Time on the market: four months.

PRACTICE MAKES PERFECT The plastic surgeon who recently snapped up this townhouse on East 61st Street, between Park and Lexington avenues, was looking for a place where she could shuffle downstairs after her morning coffee to begin an uplifting day in the field of medicine. She found just that in this four-story brown-stone being sold by a pair of Chinese doctors who had their offices on the building’s bottom floor and lived upstairs. The private residence covered the top three floors, and the plastic surgeon now plans to work on the ground level. Earlier this year, the sellers went in search of more space in the country and decided to unload their Upper East Side spread, which had original moldings, an open kitchen with stainless steel appliances and marble counters, a wine cellar, a master bedroom with a glass atrium and, out back, a private rear garden. The buyers had been living in a two-bedroom on nearby East 69th Street before they traded up to townhouse living. And they weren’t alone in their attraction to this block: In the past few months, three townhouses have traded hands. Laurance Kaiser, the president of Key-Ventures Realty, had the exclusive listing.

Midtown

116 Central Park South

One-bedroom, one-bathroom condo.

Asking: $675,000. Selling: $675,000.

Charges: $705; taxes: $3,240.

Time on the market: one week.

MOTHER KNOWS BEST The buyer of this Central Park South perch, an executive at the education test-prep company Kaplan, felt like a failure in his year-long odyssey combing the island for a permanent place to settle down. “He really looked all over,” said his broker, Timothy Melzer, a vice president with Douglas Elliman. After living in Chelsea, Noho and, most recently, Tribeca, he had plenty of experience with neighborhoods in the city, yet still was unsure where to put down his roots. After finding this 900-square-foot spread in the Park House on the corner of Central Park South and Sixth Avenue, he called his mother-who happens to be a prominent real-estate broker in Connecticut-seeking advice. Her response? “You can never go wrong with Central Park South.” “She told him that it was a really smart investment,” Mr. Melzer said. That was enough to persuade him. He promptly bought the south- and north-facing apartment with its oak strip floors, new kitchen with granite counters and marble bath. The building also includes a garage and a private gym. The sellers, a finance executive and his wife who were expanding their own operation, listed the apartment after they found a larger place on Park Avenue that could accommodate a growing family. Matthew Amico, also of Douglas Elliman, represented the sellers.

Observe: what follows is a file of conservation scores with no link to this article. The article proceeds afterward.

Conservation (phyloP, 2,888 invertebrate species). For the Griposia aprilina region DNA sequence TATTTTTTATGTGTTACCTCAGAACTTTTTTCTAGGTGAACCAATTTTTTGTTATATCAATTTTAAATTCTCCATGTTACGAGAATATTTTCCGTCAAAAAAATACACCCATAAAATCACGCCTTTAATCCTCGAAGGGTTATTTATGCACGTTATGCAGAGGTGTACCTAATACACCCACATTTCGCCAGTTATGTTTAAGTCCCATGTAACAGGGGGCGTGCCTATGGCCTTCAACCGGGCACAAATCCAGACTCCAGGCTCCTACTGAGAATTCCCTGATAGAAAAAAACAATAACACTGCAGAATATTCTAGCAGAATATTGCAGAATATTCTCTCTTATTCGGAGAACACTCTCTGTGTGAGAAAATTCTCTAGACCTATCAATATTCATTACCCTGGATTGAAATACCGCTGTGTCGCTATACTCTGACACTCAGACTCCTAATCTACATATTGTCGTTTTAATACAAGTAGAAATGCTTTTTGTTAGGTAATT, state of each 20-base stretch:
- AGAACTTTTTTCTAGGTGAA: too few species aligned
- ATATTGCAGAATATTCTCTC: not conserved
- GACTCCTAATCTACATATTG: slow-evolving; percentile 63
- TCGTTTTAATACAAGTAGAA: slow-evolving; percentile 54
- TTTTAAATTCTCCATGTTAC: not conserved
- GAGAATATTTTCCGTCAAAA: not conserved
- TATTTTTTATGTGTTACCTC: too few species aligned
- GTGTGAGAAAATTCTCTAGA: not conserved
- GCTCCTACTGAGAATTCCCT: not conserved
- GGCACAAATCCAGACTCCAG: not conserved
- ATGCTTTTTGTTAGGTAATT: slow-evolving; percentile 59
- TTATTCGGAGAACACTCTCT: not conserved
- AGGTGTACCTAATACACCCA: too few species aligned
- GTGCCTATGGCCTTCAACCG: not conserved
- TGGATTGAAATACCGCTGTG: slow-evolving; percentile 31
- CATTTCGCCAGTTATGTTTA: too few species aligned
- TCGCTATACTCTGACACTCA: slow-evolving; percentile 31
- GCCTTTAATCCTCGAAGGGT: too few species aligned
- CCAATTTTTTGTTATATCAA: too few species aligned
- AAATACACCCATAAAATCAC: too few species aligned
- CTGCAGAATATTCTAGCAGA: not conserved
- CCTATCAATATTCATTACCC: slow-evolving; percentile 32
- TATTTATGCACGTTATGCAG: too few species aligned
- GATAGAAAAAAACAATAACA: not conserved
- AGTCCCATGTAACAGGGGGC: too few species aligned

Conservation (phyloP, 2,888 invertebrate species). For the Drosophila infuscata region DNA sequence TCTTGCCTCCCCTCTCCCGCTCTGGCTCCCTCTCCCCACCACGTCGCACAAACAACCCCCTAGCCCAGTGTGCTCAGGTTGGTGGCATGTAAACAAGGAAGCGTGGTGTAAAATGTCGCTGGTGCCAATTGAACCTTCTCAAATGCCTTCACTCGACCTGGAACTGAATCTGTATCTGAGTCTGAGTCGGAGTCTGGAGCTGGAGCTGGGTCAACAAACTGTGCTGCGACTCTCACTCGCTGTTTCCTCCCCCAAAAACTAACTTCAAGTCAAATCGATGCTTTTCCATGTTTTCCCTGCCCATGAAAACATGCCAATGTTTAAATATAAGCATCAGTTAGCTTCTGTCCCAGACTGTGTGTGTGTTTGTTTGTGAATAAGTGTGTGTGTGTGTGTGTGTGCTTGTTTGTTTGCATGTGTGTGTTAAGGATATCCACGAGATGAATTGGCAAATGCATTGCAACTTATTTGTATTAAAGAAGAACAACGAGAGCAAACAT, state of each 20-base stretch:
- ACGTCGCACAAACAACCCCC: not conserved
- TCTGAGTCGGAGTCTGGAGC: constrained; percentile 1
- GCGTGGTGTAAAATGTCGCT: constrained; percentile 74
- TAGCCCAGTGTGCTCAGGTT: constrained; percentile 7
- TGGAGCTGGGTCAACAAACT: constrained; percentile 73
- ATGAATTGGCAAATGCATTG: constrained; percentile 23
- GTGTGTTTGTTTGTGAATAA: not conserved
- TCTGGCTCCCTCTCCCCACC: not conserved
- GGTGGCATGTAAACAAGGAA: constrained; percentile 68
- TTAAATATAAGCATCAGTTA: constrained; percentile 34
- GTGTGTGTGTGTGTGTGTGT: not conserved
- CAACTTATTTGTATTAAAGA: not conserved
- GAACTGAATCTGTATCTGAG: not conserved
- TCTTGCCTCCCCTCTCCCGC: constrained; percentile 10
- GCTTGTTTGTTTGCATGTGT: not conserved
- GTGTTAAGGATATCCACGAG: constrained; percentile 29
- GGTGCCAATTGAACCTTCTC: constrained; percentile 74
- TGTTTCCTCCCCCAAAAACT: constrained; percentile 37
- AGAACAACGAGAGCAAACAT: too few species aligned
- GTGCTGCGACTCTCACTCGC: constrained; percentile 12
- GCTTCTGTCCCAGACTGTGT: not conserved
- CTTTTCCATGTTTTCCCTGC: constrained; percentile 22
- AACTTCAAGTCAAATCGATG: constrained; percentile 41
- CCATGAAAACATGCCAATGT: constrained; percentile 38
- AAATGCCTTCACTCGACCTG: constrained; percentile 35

Park Slope

135 Berkeley Place

Nine-bedroom, four-bathroom townhouse.

Asking: $1.2 million. Selling: $1.2 million.

Time on the market: three weeks.

THE RIGHT STUFF The family who owned this 19th-century Park Slope townhouse recently wanted to unload the place, and they marketed the property to developers. Since the property was going to be gut-renovated, they were keen on finding the right buyer to transform the 3,900-square-foot property into three luxury condos.

“They didn’t want just anybody to come in. They wanted someone who knew what they were doing,” said Barbara Stewart of the Corcoran Group, who handled the sale. They selected a local developer with a proven track record. “Real estate is like anything: The more you do it, the better you get. And that’s what these developers had-experience,” Ms. Stewart said. The sellers entertained five offers before selling to a seasoned Park Slope developer who had already completed two projects in the cute neighborhood. He now plans to update the historic spread without harming details such as the outdoor garden, marble mantels, tin ceilings, parquet floors and bay windows. When he’s finished with the renovation next year, the building will be configured as a ground-floor duplex and two floor-through three-bedroom apartments on the upper levels.